Bev: You’re shipwrecked on a deserted island. What character from a book other than yours would you want to be stranded there with you? Why?

Maggie: Roald Dahl’s Matilda because she’s smart and feisty. I wish had been as self-confident and resourceful when I was young. And I bet she’d get us both off that island in no time.

Bev: What would we see if we opened your closet door?

Maggie: Literal or metaphorical closet? Either way, ghosts of the past and vestiges of the present: clothes I can no longer get into but keep in the forlorn hope of losing the necessary poundage; photos of people whose names I no longer remember; and an accordion I’m going to learn to play some day. I’m still working on turning those images into metaphorical ones.

Bev: Tell us your favorites:

Far too many to have one favorite, but of the most recently viewed movies, I’d vote for St. Ives (based on a novel by Robert Louis Stephenson) for its witty humor. I’m going to cheat and add two more, Cold Comfort Farm, again for its wit, and the old classic, The Third Man, for edge-of-seat, thought-provoking drama, an intelligent script, and one of the most famous monologues in movie history, the “Swiss Cuckoo Clock” speech.

Actor: Rufus Sewell, gorgeous eye candy

Actress: Glenda Jackson, woman of wit and conviction

Book: Again, too many to have one favorite, but a favorite among the most recently read is Jane Gardam’s Old Filth. Gardam is a master (mistress?) of the English language.

Singer or Group: The late soprano, Elizabeth Schwarzkopf, whose spine-chilling performance of Richard Strauss’s Four Last Songs is unforgettable. And in the same nostalgic vein, soprano Jessye Norman’s performance of Samuel Barber’s Knoxville, Summer of 1915 is ethereal bliss.

Bev: Coffee or tea?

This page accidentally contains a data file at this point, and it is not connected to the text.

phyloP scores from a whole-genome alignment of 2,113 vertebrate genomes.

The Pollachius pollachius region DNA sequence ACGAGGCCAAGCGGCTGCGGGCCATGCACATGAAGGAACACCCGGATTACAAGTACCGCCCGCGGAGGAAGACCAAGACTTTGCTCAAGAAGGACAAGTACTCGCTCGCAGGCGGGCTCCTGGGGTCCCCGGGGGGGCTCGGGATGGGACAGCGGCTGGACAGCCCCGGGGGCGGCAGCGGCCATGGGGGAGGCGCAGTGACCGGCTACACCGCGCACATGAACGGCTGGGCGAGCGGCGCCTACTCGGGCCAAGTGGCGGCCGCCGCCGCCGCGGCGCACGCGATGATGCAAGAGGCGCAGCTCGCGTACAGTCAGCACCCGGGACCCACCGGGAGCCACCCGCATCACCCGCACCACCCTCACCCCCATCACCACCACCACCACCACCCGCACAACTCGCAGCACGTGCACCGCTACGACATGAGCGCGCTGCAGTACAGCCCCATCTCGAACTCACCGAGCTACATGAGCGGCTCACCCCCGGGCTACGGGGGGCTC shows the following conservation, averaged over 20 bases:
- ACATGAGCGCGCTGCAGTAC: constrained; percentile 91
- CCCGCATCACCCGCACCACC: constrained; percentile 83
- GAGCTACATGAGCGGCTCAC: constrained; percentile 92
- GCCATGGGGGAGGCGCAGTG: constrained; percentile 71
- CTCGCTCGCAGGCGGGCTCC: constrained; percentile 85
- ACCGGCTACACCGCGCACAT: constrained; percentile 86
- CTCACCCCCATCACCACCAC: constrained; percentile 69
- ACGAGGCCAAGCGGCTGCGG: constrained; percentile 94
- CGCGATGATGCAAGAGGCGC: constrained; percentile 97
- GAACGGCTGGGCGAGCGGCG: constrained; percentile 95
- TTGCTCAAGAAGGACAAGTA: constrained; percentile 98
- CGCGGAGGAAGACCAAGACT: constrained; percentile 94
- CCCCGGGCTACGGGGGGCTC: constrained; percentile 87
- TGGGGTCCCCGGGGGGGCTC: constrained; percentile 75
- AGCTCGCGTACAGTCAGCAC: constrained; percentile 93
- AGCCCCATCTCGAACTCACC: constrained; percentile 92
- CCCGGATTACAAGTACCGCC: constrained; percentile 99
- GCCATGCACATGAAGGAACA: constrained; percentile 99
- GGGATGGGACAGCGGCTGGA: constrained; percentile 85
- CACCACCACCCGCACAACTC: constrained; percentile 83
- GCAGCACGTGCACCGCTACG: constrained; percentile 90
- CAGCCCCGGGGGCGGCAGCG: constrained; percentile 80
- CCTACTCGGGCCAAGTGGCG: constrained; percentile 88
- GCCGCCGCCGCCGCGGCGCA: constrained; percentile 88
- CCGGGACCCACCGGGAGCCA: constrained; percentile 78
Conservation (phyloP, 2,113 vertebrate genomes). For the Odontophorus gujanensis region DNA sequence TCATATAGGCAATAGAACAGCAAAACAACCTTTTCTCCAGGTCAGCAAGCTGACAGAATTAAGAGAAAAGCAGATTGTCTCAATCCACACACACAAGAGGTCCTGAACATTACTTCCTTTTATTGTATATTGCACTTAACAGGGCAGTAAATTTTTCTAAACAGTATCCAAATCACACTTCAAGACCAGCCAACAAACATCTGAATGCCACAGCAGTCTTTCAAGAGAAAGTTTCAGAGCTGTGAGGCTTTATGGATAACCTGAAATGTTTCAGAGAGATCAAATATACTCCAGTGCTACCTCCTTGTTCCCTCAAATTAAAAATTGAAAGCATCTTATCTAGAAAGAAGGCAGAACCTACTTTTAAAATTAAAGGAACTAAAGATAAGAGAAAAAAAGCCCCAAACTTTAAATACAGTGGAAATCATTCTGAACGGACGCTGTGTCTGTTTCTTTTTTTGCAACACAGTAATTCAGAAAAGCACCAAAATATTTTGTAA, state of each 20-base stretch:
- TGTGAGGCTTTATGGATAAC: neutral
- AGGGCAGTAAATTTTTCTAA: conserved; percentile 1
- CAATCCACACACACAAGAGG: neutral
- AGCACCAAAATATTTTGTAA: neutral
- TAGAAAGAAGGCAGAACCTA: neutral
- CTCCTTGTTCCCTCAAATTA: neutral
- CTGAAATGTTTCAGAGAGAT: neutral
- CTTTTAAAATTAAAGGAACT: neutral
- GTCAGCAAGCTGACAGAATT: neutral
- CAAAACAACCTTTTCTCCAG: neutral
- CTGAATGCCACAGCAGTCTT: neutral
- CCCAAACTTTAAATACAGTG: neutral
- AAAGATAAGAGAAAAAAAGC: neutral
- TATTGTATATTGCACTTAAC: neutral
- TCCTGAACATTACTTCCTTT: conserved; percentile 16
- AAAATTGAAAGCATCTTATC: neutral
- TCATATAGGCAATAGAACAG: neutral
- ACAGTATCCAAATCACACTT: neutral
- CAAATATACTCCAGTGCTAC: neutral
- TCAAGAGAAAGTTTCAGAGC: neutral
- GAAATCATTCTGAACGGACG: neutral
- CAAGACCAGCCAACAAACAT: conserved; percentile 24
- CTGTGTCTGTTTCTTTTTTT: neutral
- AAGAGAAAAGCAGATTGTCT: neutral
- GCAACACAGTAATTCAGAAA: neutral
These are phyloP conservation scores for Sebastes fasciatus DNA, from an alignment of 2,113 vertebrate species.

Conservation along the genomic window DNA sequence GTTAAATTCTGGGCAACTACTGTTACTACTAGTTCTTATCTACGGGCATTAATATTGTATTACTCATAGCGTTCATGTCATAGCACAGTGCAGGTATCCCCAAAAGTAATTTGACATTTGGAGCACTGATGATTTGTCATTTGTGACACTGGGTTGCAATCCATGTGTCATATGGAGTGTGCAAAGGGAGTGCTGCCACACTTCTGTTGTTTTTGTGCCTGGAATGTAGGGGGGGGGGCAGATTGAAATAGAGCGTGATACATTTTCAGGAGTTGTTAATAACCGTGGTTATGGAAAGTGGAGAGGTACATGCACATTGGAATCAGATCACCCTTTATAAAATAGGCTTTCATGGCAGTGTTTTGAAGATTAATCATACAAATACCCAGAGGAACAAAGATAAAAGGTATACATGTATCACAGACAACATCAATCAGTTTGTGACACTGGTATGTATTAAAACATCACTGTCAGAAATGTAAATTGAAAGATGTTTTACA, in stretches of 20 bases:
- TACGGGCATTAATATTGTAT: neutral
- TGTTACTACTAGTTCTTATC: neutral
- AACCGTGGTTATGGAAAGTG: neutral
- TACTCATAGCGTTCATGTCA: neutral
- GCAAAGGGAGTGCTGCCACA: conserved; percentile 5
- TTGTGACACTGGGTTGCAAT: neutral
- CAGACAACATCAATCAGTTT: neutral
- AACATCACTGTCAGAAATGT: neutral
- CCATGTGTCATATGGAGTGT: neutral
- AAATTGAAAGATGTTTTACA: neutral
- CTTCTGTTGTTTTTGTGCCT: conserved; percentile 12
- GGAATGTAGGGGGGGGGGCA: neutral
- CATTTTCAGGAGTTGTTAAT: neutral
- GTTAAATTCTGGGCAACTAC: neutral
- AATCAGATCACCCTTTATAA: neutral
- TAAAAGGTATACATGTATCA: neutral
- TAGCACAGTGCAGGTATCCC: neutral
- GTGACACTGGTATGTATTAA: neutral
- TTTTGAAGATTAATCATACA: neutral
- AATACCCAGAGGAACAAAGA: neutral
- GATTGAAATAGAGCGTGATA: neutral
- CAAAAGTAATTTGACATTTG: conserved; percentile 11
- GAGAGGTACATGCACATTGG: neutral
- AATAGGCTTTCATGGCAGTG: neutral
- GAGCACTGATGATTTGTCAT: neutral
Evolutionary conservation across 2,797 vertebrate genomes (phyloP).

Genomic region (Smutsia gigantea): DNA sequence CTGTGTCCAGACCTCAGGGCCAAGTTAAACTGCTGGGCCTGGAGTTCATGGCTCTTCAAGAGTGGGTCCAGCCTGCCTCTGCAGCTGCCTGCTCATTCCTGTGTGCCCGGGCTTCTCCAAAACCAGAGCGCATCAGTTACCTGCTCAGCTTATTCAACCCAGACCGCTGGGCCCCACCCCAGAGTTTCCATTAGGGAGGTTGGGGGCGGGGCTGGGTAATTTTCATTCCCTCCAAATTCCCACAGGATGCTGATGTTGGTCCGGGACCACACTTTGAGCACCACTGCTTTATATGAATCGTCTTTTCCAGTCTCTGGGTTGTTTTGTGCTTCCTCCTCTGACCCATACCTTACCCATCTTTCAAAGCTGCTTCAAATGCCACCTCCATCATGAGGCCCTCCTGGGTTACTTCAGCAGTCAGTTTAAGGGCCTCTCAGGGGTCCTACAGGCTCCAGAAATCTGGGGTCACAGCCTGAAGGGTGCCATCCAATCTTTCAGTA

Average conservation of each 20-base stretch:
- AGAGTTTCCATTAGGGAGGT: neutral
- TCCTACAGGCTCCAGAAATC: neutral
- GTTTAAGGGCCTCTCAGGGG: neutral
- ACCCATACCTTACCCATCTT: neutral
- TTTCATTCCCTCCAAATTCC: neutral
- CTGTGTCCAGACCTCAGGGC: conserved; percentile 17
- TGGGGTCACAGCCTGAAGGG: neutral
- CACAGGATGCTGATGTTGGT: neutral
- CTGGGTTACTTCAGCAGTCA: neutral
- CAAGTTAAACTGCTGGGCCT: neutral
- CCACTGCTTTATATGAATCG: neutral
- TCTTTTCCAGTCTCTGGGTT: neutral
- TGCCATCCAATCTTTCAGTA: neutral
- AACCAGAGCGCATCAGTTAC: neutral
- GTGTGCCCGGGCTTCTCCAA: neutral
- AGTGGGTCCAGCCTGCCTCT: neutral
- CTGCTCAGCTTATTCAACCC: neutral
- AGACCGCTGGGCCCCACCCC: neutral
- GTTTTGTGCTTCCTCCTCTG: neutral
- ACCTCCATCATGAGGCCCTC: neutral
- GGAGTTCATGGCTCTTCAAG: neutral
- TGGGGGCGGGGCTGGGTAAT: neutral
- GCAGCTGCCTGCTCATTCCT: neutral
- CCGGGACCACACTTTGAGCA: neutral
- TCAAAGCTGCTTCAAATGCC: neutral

Maggie: Ginger tea

Bev: Spring, Summer, Fall, or Winter?
Maggie: Spring in Virginia, summer in Scotland, fall in southern France, winter anywhere it’s warm

Bev: If you could have super powers what would you wish for?

Maggie: Superpower is dangerous, but I would like to be able to make people question things they’ve always taken for granted, examine their beliefs, search more diligently for the truth, be less gullible—and I’d love to have the power to bring a sense of humor to those who lack one.

Bev: If you could choose to live in another time, would you prefer the past or the future?

Maggie: I’m old-fashioned, so would also choose the past, even if it meant foregoing the benefits of modern conveniences and technology. A couple of hundred years ago, the air was cleaner, food contained few chemicals and was far more nutritious, and lifestyles allowed people to be vastly more sociable.

Bev: Are you working on any new books now? Tell us about them.

Maggie: Possible sequels to both Vin and the Dorky Duet and Dewi and the Seeds of Doom.

Bev: Where can your fans learn more about you?







Halo Publishing:

MuseItUp Publishing:


Bev: Would you like to share anything else with your fans?

Maggie: A very heartfelt thank-you for reading this far. Come visit me and my books.

Bev: Thank you, Maggie, for taking time out of your busy day to visit with us. Stop by anytime.

Maggie: Thank you, Beverly. It’s been a pleasure.

How's this for a neat dragon?
Happy Reading!

Friday, December 7, 2012


Lately, I've had little time to blog or write. I have been reading, however. My latest reads are GRIFFIN'S STORM, written by my talented friend and award winning author Darby Karchut, and a fun book quite different from Darby's, NERD GIRLS A CATASTROPHE OF NERDISH PROPORTIONS, by Alan Lawrence Sitomer. These books are perfect for the MG/Tween/YA readers.

Author: Darby Karchut
Publisher: Copper Square Studios
From the jacket:
"For centuries, there have been rumors about a lowly
caste of supernatural beings known as the Terrae Angeli.
Armed with the power to control Earth, Fire, Wind and
Water, these warriors and their apprentices serve
as guardians for humans in danger."
(Review coming soon.)
 Author: Alan Lawrence Sitomer
Publisher:  Disney, Hyperion Books
From the jacket:
"Three Things I Love:
chocolate, laughing, friends.
"Three Things I Hate:
girls who think they're better than me because
they're prettier than I am, public speaking,
jokes about my body."
(I want socks like those.)
(Review coming soon.)
What have you been reading?
Have a nice weekend.